US Army Corps of Engineers
North Atlantic Division

Environmental Program

As the nation’s environmental engineer, the U.S. Army Corps manages one of the largest federal environmental missions in the United States:

  • Restoring degraded ecosystems
  • Constructing sustainable facilities
  • Regulating waterways and managing natural resources
  • Cleaning up contaminated sites from past military activities

The responsibility to deliver environmentally sound projects and services to our customers touches every program within the Corps: Military Programs, Civil Works and Research and Development.

The scope and magnitude of environmental issues that the Corps addresses make it stand out among other federal agencies. But it is more than one agency can do on its own, it requires working in partnership with others to ensure our environmental efforts meet the needs of the American public.

The Army Corps of Engineers continually partners with other federal and state agencies, non-governmental organizations and academic institutions to find innovative solutions to challenges that affect everyone: sustainability, climate change, endangered species, environmental cleanup, ecosystem restoration and more.

The Army Corps of Engineers’ environmental professionals are key resources for anyone inside or outside the Army family, wherever and whenever environmental solutions are sought. The breadth and depth of skills found within the workforce gives it the ability to seek the best solution to environmental challenges.

The seven Environmental Operating Principles, or the Corps’ green ethics, are being incorporated into all Corps business lines to achieve a sustainable environment.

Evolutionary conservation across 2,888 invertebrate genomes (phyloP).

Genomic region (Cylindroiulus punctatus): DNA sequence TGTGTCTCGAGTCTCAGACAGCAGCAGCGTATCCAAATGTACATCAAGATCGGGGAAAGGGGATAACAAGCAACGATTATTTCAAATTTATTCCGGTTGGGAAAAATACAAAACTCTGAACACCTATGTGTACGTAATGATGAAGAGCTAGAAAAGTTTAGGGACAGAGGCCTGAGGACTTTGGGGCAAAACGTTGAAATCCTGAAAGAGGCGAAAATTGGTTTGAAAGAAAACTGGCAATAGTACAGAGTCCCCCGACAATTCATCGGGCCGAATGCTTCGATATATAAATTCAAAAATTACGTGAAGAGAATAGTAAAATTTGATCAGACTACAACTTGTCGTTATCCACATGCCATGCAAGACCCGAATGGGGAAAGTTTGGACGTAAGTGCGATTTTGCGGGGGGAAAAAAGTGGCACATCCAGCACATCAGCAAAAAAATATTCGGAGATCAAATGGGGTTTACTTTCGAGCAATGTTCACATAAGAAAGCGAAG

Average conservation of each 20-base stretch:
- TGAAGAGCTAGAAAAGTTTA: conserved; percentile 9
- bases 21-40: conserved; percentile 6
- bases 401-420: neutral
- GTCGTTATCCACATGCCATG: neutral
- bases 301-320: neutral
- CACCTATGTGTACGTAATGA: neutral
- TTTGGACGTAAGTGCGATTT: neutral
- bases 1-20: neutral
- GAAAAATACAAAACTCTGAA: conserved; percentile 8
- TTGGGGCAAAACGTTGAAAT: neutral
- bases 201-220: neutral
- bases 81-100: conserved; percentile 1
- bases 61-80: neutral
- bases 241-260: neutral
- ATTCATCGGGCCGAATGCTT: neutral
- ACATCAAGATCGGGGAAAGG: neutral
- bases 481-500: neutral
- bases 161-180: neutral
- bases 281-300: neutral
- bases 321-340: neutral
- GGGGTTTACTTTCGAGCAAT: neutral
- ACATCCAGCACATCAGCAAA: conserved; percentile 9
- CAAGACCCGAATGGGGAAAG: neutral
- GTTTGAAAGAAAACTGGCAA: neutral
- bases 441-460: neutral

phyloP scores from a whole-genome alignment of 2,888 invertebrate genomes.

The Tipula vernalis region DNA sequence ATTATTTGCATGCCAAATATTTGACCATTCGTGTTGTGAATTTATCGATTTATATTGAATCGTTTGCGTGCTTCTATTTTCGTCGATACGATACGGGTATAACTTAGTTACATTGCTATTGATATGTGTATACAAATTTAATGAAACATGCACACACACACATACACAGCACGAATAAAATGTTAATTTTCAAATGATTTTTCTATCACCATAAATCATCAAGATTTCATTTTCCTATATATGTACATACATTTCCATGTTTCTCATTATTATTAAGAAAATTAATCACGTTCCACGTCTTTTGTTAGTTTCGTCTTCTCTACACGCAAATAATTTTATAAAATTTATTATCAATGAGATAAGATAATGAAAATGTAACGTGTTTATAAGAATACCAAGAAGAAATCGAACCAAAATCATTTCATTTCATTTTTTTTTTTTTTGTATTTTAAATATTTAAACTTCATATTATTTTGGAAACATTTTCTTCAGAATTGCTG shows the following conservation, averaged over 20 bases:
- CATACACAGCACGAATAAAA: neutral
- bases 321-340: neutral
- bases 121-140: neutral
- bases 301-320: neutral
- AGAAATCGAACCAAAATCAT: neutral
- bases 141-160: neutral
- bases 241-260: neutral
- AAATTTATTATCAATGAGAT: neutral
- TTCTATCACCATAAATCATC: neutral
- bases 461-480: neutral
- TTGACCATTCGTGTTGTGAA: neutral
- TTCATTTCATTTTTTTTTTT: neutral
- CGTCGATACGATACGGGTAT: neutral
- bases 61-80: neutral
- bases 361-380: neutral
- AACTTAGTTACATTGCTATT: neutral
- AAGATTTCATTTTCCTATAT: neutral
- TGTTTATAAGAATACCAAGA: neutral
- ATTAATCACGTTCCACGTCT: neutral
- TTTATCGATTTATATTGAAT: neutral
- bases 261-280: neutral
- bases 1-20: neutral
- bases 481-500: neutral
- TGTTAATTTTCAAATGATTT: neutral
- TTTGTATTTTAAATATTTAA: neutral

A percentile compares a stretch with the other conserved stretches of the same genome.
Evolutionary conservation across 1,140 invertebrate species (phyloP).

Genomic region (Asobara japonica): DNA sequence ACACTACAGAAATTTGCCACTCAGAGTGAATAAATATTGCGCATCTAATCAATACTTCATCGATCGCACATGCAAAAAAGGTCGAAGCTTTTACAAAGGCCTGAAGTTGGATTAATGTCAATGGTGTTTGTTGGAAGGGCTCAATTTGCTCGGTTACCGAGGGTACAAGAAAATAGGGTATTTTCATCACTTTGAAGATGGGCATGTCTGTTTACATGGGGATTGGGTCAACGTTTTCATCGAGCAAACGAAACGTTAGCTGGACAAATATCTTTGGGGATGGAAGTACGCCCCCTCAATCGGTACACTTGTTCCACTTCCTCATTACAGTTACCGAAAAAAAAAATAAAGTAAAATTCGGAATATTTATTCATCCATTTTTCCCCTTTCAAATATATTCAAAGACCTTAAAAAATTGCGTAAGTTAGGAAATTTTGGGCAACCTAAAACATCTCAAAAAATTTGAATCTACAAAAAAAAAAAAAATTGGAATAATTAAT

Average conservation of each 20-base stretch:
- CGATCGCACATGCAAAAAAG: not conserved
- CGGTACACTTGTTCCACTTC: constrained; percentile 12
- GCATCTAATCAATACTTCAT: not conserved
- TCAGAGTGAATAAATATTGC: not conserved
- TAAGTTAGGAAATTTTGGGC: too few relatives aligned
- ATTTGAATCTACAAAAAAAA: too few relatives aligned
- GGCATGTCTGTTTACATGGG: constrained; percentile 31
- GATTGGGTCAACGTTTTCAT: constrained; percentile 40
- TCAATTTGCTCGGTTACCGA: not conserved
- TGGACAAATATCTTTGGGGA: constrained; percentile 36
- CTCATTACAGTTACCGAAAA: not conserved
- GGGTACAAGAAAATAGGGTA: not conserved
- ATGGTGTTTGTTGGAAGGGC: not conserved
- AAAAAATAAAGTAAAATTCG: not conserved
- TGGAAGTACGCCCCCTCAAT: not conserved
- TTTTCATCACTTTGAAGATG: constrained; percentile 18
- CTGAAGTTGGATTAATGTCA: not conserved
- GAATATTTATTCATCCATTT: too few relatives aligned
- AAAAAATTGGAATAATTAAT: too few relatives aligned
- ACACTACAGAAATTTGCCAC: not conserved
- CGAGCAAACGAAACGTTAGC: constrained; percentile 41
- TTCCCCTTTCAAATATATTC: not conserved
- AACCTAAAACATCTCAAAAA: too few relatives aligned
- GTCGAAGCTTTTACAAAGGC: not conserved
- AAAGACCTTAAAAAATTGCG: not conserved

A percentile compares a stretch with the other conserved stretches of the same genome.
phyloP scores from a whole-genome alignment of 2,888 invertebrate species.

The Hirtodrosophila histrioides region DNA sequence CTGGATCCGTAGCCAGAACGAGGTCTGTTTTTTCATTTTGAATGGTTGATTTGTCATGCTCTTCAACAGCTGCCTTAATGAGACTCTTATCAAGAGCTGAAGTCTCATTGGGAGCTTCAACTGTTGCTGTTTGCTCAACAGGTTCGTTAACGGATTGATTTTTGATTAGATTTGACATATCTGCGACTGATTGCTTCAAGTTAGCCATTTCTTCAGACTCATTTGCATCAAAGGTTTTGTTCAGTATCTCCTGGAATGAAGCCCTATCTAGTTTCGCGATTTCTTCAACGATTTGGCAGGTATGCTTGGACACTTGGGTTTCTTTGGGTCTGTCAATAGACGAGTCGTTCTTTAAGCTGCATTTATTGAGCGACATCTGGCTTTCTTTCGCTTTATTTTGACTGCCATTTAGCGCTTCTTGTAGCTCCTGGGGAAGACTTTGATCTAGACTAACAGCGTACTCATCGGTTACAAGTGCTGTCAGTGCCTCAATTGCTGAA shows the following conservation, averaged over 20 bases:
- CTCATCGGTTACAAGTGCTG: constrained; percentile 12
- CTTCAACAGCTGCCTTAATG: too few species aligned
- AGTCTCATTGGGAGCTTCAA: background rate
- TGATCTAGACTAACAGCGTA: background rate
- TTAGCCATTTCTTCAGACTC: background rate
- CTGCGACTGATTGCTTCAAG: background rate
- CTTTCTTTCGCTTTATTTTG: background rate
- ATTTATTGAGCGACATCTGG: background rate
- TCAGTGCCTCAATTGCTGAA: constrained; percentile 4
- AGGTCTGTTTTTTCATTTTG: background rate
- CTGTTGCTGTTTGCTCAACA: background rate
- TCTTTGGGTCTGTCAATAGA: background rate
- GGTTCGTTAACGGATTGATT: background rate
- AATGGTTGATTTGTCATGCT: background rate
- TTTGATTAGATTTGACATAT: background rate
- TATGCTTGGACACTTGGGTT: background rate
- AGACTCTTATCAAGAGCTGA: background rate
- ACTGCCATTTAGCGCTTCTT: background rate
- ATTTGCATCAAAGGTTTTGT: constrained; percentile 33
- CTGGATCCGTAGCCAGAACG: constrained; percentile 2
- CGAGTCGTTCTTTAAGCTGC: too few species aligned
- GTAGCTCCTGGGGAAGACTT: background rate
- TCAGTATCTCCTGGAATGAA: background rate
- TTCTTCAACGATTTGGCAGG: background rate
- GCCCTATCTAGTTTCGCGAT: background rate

Restoring Ecosystems
The Corps works to restore degraded ecosystem structure, function and dynamic processes to a more natural condition:

Constructing Sustainable Facilities
The Corps designs and builds sustainable communities and facilities for the Department of Defense by:

Regulating Waterways and Managing Natural Resources
The Corps regulates work in the nation’s wetlands and waters, with a goal of protecting the aquatic environment while allowing responsible development. The regulatory program works to ensure no net loss of wetlands while issuing about 90,000 permits a year.

Cleanup and Protection Activities
Corps environmental cleanup programs focus on reducing risk and protecting human health and the environment in a timely and cost-effective manner. The Corps manages, designs and executes a full range of cleanup and protection activities.

Environmental Stewardship
The Corps executes environmental stewardship activities on project lands and waters to sustain natural and cultural resources and takes action to minimize adverse environmental impacts. The environmental stewardship vision is to provide healthy project lands and waters for future generations. The Corps environmental stewardship mission is to manage, conserve and protect the natural and cultural resources at Corps operating water resources projects, consistent with project authorities, ecosystem sustainability approaches, USACE Environmental Operating Principles, environmental laws and regulations, and the needs of present and future generations. The North Atlantic Division’s Environmental Stewardship Program promotes, restores, protects and manages our ecological natural resources while providing access to our lands for public use.  We manage our lands and waters to for protection of fish and wildlife, limiting encroachments, maintaining our boundaries, reducing erosion, improving water quality, managing invasive species, protecting and managing for threatened and endangered species and cultural resources.  Our environmental stewardship program encompasses nearly 150,000 acres and more than 500 miles of shoreline. 

Bottom Line
The Corps’ goal for its environmental mission is to restore ecosystem structure and processes, manage our land, resources and construction activities in a sustainable manner, and support cleanup and protection activities efficiently and effectively, all while leaving the smallest footprint behind.